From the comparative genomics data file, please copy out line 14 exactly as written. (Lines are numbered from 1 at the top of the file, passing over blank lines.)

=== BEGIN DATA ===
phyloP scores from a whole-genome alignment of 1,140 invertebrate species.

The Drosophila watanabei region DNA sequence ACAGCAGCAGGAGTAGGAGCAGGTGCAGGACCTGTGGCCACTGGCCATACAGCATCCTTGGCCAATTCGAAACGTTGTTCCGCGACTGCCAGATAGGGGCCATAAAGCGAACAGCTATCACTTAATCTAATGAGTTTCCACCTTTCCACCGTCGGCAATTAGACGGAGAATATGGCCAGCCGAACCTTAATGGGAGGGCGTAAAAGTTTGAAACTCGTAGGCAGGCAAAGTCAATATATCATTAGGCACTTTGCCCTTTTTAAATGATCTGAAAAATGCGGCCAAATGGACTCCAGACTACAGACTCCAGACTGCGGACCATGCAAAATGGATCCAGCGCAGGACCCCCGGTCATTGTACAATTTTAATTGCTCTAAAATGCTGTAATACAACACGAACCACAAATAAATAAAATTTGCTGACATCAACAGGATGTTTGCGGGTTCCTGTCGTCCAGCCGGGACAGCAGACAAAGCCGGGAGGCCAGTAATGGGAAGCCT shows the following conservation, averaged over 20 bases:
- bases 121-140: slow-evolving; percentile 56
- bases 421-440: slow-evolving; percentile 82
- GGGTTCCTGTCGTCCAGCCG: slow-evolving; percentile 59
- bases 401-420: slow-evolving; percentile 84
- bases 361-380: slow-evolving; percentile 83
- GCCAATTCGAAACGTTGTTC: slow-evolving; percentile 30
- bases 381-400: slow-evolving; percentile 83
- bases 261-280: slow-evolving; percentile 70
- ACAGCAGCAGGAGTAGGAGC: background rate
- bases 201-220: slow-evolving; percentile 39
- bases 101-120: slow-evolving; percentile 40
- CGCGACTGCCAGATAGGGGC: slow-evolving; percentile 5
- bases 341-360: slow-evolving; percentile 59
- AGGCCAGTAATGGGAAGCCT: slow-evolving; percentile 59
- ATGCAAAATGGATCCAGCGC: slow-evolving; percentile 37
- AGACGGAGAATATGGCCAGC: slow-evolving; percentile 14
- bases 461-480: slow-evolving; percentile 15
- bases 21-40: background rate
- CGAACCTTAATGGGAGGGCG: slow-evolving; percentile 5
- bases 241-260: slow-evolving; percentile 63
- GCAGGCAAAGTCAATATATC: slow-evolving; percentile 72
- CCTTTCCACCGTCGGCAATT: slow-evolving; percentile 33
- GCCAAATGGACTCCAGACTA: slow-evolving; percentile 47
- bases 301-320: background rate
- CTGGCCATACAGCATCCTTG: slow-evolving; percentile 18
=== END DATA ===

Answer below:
- CGCGACTGCCAGATAGGGGC: slow-evolving; percentile 5